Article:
What Parents Need To Know When CPS Investigates Suspected Abuse and Neglect
Sacramento County Child Protective Services (CPS) is required by law to investigate situations that may be harmful to children. Most of the time, reports of child abuse or neglect come from calls into the Sacramento County Child Abuse Hotline from concerned citizens or mandated reporters. Mandated reporters are law enforcement officers, teachers, daycare operators, healthcare workers or people in other professions whose jobs bring them into contact with children. They are required by law to report suspected abuse or neglect. A visit from CPS can be upsetting and confusing for families. This brochure was designed to help answer common questions.
Why has a CPS social worker contacted my family?
CPS has contacted your family in response to a report of suspected child abuse or neglect.
Who made the report?
California law requires that the identity of the reporting person remain confidential. Any person who suspects child abuse or neglect is encouraged to contact the Sacramento County Child Abuse Hotline at 875-KIDS (875-5437).
Does a report to CPS mean that I am a bad parent?
A report means that someone is worried about your family. It can also be an opportunity to receive information and services that may help strengthen your family.
What can I expect?
A CPS Emergency Response social worker will meet with you and your children to assess the situation. Depending on the situation, the social worker may talk to other people who know your children, such as doctors or teachers. The social worker will contact you to arrange a meeting. In some cases the social worker may make an unannounced visit. If your children are school-age, the social worker may visit them at school. State law permits school visits. Most meetings take place immediately. These meetings preferably take place in the family home and the social worker will ask to do a home assessment. In some cases, the social worker may visit with a representative from a neighborhood agency that offers services in your area.
What is a home assessment?
The social worker will ask questions to determine if your children are safe. Depending on the situation, the social worker may talk to other people who know your children, such as doctors or teachers.
What happens after the assessment?
The social worker will make a determination whether the child abuse or neglect concerns were substantiated, inconclusive, or unfounded. He or she will talk with you about the results of the assessment.
Unfounded means the report is determined not to be true.
Inconclusive means that there isn't enough information to know either way.
Substantiated means there is credible information to believe that child abuse or neglect more likely than not did occur.
The social worker may talk with you about voluntary services or community referrals that could help strengthen your family and ensure that your children remain safely in your home. If the social worker believes the children are in immediate danger and there are no interventions to make the situation safe, the social worker can legally remove the children.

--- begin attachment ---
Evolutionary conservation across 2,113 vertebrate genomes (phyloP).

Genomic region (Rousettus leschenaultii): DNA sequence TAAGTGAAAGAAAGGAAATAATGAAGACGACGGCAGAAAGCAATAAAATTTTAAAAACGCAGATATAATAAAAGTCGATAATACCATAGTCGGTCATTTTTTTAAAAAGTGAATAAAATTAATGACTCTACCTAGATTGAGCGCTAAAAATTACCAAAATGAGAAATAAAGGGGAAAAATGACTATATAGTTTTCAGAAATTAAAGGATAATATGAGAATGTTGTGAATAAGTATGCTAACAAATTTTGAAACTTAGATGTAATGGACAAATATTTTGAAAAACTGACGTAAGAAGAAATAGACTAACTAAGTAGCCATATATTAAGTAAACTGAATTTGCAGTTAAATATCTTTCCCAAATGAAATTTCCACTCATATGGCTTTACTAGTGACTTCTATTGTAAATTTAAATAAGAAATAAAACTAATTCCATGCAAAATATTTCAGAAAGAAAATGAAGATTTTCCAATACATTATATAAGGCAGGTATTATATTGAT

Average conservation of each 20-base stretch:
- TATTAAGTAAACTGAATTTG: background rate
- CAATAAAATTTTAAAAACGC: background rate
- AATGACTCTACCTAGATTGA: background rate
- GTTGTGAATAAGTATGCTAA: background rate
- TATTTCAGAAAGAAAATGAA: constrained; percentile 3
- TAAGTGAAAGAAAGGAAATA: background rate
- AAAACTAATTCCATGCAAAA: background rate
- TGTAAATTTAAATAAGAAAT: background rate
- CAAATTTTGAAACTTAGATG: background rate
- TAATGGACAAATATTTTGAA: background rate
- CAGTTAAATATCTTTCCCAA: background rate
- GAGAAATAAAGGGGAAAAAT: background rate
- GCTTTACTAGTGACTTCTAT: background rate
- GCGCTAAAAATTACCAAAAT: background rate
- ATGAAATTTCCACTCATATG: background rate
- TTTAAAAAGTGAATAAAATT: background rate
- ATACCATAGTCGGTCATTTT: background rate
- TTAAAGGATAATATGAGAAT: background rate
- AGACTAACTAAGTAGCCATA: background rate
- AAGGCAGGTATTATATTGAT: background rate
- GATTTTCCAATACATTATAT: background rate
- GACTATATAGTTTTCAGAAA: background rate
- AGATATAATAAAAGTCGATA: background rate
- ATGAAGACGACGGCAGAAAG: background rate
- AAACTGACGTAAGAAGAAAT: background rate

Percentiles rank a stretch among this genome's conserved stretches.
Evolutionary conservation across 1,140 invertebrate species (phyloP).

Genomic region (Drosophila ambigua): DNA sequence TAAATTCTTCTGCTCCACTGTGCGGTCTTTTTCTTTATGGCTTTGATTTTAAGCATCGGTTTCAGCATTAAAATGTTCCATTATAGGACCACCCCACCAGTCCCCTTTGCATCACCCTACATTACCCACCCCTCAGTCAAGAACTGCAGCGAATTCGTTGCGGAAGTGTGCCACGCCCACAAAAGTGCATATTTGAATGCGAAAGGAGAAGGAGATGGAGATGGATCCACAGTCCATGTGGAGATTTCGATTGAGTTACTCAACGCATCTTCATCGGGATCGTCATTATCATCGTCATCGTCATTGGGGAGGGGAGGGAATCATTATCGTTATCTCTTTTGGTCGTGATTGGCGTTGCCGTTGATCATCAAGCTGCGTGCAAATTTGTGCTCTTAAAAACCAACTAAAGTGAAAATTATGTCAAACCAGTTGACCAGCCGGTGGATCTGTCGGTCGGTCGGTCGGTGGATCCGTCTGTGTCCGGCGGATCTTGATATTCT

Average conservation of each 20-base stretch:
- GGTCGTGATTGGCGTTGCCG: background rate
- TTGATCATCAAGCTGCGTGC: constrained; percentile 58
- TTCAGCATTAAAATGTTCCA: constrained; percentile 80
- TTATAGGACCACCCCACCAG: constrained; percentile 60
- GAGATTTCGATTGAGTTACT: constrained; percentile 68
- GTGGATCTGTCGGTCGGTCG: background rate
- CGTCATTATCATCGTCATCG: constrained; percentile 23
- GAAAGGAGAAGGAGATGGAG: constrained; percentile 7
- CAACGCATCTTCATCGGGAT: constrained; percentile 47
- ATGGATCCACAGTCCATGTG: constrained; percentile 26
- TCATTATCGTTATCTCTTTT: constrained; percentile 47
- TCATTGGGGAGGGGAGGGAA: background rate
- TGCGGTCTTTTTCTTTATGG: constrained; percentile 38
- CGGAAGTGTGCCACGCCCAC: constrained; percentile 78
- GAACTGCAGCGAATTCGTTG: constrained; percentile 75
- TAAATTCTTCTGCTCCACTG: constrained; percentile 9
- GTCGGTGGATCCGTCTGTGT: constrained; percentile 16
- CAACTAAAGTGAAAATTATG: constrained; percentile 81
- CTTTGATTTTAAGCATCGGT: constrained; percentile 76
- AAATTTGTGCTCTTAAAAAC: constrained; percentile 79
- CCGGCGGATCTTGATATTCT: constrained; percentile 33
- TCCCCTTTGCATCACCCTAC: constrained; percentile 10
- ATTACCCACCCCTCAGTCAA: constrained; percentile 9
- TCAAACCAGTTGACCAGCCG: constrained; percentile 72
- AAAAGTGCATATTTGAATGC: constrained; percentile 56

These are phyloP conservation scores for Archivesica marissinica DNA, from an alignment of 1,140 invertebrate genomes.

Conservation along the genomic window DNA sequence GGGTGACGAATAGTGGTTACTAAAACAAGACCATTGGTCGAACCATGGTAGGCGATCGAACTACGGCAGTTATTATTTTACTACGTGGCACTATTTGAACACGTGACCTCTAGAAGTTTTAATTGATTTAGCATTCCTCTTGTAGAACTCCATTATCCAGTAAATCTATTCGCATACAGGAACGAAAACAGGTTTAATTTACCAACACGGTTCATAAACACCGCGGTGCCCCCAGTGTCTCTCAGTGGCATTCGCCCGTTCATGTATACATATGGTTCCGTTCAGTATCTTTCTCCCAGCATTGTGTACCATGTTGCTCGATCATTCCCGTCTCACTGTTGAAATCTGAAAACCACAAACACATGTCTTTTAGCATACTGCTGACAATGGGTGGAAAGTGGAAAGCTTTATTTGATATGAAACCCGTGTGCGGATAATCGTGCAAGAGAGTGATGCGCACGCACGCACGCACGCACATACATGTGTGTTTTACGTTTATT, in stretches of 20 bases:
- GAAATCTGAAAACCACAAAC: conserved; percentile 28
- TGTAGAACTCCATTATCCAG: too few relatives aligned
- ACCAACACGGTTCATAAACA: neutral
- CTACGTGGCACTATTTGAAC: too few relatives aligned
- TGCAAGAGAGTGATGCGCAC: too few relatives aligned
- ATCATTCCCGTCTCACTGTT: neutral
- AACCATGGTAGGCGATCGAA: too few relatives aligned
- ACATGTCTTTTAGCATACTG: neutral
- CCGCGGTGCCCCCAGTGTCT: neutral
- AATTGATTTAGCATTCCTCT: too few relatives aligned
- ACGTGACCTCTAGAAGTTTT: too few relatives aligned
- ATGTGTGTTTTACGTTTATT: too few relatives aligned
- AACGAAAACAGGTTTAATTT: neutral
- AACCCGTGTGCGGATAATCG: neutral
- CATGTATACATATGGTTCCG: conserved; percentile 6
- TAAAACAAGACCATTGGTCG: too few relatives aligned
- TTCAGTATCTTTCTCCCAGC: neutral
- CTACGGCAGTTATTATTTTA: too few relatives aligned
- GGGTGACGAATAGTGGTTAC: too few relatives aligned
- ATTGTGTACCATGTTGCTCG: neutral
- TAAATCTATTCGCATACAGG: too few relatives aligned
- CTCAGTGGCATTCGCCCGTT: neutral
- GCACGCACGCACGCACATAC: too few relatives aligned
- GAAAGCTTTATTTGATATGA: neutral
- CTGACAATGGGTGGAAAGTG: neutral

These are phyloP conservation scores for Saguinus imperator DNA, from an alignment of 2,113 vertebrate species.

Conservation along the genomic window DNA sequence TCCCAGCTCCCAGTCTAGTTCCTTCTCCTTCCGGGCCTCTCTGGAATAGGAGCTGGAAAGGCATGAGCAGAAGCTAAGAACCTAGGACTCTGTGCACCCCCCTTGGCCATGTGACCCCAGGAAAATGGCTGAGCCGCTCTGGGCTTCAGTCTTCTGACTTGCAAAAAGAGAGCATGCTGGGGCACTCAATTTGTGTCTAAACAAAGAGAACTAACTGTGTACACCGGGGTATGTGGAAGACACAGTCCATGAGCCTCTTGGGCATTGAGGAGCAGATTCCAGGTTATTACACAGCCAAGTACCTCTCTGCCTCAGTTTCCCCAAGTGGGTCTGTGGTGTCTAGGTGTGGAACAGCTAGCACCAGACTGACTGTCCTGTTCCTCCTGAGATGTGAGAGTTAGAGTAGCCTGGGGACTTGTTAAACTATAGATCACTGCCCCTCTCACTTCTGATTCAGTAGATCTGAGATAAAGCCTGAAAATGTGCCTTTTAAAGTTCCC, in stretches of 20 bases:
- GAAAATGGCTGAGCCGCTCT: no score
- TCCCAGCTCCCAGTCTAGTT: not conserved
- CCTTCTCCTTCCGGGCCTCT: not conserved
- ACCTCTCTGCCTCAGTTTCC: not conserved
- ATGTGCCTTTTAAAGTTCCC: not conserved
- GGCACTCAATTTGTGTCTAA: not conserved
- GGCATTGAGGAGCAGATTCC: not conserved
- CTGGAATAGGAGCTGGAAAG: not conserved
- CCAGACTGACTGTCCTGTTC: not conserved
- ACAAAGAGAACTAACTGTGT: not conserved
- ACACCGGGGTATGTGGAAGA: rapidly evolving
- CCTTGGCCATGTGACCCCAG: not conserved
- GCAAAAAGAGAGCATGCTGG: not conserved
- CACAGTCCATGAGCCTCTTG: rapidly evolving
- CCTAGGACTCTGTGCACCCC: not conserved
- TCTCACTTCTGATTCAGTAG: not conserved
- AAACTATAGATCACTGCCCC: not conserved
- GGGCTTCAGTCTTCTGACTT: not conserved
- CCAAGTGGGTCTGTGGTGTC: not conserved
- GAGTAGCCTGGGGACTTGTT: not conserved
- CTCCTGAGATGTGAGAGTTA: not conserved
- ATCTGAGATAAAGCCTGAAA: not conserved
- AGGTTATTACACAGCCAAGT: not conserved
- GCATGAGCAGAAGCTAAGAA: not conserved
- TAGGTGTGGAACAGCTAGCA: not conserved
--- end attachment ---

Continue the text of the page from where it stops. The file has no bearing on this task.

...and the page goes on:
In this situation the social worker will give you information about the court hearing and what to expect next. If this happens, the social worker will ask you to identify relatives or family friends who may be able to provide a safe, temporary home for your children. If no appropriate relative is available, your children may be placed in foster care.
What kind of file will I have?
The law requires that CPS document its activities. This information is maintained in a statewide child welfare database that is safeguarded to ensure your right to privacy.
Can I see my file?
In most situations you would be entitled to view your CPS files. In some situations, however, CPS files cannot be viewed without a court order.
Will my information be shared with anyone?
There are situations where the law requires cross-reporting between child protection agencies and law enforcement and/or the Department of Justice. Depending on the situation, CPS may also be required to add your name to the Department of Justice California Child Abuse Central Index (CACI). Your social worker will inform you if your name will be added to the CACI.
What rights do I have?
You have the right to be treated in a professional manner, with dignity and respect, free from discrimination. You have the right to have your language, culture or other special needs accommodated. You have the right to speak to a supervisor or program manager if you have concerns regarding the actions of this agency. An Ombudsman, or complaint officer, is also available to hear concerns.